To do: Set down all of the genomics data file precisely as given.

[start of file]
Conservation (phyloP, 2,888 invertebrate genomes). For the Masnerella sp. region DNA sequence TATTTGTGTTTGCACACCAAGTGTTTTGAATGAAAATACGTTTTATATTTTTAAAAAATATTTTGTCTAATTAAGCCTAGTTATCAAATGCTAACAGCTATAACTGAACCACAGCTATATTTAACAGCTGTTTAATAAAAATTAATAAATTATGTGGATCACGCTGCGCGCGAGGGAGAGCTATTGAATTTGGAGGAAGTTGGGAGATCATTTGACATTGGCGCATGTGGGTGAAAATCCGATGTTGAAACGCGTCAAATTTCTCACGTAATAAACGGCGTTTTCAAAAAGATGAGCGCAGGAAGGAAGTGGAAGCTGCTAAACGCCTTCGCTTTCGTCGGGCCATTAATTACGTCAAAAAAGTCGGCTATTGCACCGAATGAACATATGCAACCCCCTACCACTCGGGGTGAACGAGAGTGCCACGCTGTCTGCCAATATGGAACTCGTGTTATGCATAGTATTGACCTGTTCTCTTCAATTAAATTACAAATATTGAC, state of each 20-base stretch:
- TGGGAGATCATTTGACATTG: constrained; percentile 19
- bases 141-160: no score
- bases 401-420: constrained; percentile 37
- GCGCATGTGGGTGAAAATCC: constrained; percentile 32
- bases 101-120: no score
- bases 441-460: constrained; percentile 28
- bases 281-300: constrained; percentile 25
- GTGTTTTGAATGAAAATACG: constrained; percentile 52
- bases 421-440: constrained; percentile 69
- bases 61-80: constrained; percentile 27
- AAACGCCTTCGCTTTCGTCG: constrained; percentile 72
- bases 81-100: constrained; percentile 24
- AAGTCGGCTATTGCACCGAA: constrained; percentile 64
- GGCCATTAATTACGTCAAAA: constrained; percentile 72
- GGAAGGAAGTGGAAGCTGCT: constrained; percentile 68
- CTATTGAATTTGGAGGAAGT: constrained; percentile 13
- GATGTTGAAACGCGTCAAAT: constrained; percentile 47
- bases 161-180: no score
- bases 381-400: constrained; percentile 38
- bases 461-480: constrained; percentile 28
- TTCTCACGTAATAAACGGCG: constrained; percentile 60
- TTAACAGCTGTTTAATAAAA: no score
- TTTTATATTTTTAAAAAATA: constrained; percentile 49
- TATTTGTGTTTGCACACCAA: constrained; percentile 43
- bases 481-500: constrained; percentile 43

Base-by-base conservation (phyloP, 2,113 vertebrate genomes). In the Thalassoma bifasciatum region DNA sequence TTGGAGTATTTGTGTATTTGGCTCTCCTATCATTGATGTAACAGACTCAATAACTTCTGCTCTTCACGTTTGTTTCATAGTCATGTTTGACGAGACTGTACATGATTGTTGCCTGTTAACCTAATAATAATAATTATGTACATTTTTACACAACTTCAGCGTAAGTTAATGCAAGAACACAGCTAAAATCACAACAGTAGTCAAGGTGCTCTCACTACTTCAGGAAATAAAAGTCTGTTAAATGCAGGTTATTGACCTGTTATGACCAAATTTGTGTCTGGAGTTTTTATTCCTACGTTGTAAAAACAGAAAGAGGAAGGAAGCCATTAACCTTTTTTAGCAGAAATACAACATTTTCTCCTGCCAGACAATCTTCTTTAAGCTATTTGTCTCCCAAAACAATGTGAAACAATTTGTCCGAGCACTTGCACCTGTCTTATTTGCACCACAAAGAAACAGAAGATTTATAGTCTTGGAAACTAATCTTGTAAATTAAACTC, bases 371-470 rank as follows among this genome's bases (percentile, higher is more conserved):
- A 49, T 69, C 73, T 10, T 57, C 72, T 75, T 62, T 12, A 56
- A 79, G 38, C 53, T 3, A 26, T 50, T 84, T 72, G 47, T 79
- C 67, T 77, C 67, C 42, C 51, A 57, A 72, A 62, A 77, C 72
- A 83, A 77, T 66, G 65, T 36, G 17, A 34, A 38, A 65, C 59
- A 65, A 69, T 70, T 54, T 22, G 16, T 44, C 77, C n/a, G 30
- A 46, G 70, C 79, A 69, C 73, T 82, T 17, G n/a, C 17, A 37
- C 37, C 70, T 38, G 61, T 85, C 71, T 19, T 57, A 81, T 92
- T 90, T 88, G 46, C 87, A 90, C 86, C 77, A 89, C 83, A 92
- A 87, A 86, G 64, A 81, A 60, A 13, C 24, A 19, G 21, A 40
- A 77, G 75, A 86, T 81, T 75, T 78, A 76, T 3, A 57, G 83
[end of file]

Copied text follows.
Conservation (phyloP, 2,888 invertebrate genomes). For the Masnerella sp. region DNA sequence TATTTGTGTTTGCACACCAAGTGTTTTGAATGAAAATACGTTTTATATTTTTAAAAAATATTTTGTCTAATTAAGCCTAGTTATCAAATGCTAACAGCTATAACTGAACCACAGCTATATTTAACAGCTGTTTAATAAAAATTAATAAATTATGTGGATCACGCTGCGCGCGAGGGAGAGCTATTGAATTTGGAGGAAGTTGGGAGATCATTTGACATTGGCGCATGTGGGTGAAAATCCGATGTTGAAACGCGTCAAATTTCTCACGTAATAAACGGCGTTTTCAAAAAGATGAGCGCAGGAAGGAAGTGGAAGCTGCTAAACGCCTTCGCTTTCGTCGGGCCATTAATTACGTCAAAAAAGTCGGCTATTGCACCGAATGAACATATGCAACCCCCTACCACTCGGGGTGAACGAGAGTGCCACGCTGTCTGCCAATATGGAACTCGTGTTATGCATAGTATTGACCTGTTCTCTTCAATTAAATTACAAATATTGAC, state of each 20-base stretch:
- TGGGAGATCATTTGACATTG: constrained; percentile 19
- bases 141-160: no score
- bases 401-420: constrained; percentile 37
- GCGCATGTGGGTGAAAATCC: constrained; percentile 32
- bases 101-120: no score
- bases 441-460: constrained; percentile 28
- bases 281-300: constrained; percentile 25
- GTGTTTTGAATGAAAATACG: constrained; percentile 52
- bases 421-440: constrained; percentile 69
- bases 61-80: constrained; percentile 27
- AAACGCCTTCGCTTTCGTCG: constrained; percentile 72
- bases 81-100: constrained; percentile 24
- AAGTCGGCTATTGCACCGAA: constrained; percentile 64
- GGCCATTAATTACGTCAAAA: constrained; percentile 72
- GGAAGGAAGTGGAAGCTGCT: constrained; percentile 68
- CTATTGAATTTGGAGGAAGT: constrained; percentile 13
- GATGTTGAAACGCGTCAAAT: constrained; percentile 47
- bases 161-180: no score
- bases 381-400: constrained; percentile 38
- bases 461-480: constrained; percentile 28
- TTCTCACGTAATAAACGGCG: constrained; percentile 60
- TTAACAGCTGTTTAATAAAA: no score
- TTTTATATTTTTAAAAAATA: constrained; percentile 49
- TATTTGTGTTTGCACACCAA: constrained; percentile 43
- bases 481-500: constrained; percentile 43

Base-by-base conservation (phyloP, 2,113 vertebrate genomes). In the Thalassoma bifasciatum region DNA sequence TTGGAGTATTTGTGTATTTGGCTCTCCTATCATTGATGTAACAGACTCAATAACTTCTGCTCTTCACGTTTGTTTCATAGTCATGTTTGACGAGACTGTACATGATTGTTGCCTGTTAACCTAATAATAATAATTATGTACATTTTTACACAACTTCAGCGTAAGTTAATGCAAGAACACAGCTAAAATCACAACAGTAGTCAAGGTGCTCTCACTACTTCAGGAAATAAAAGTCTGTTAAATGCAGGTTATTGACCTGTTATGACCAAATTTGTGTCTGGAGTTTTTATTCCTACGTTGTAAAAACAGAAAGAGGAAGGAAGCCATTAACCTTTTTTAGCAGAAATACAACATTTTCTCCTGCCAGACAATCTTCTTTAAGCTATTTGTCTCCCAAAACAATGTGAAACAATTTGTCCGAGCACTTGCACCTGTCTTATTTGCACCACAAAGAAACAGAAGATTTATAGTCTTGGAAACTAATCTTGTAAATTAAACTC, bases 371-470 rank as follows among this genome's bases (percentile, higher is more conserved):
- A 49, T 69, C 73, T 10, T 57, C 72, T 75, T 62, T 12, A 56
- A 79, G 38, C 53, T 3, A 26, T 50, T 84, T 72, G 47, T 79
- C 67, T 77, C 67, C 42, C 51, A 57, A 72, A 62, A 77, C 72
- A 83, A 77, T 66, G 65, T 36, G 17, A 34, A 38, A 65, C 59
- A 65, A 69, T 70, T 54, T 22, G 16, T 44, C 77, C n/a, G 30
- A 46, G 70, C 79, A 69, C 73, T 82, T 17, G n/a, C 17, A 37
- C 37, C 70, T 38, G 61, T 85, C 71, T 19, T 57, A 81, T 92
- T 90, T 88, G 46, C 87, A 90, C 86, C 77, A 89, C 83, A 92
- A 87, A 86, G 64, A 81, A 60, A 13, C 24, A 19, G 21, A 40
- A 77, G 75, A 86, T 81, T 75, T 78, A 76, T 3, A 57, G 83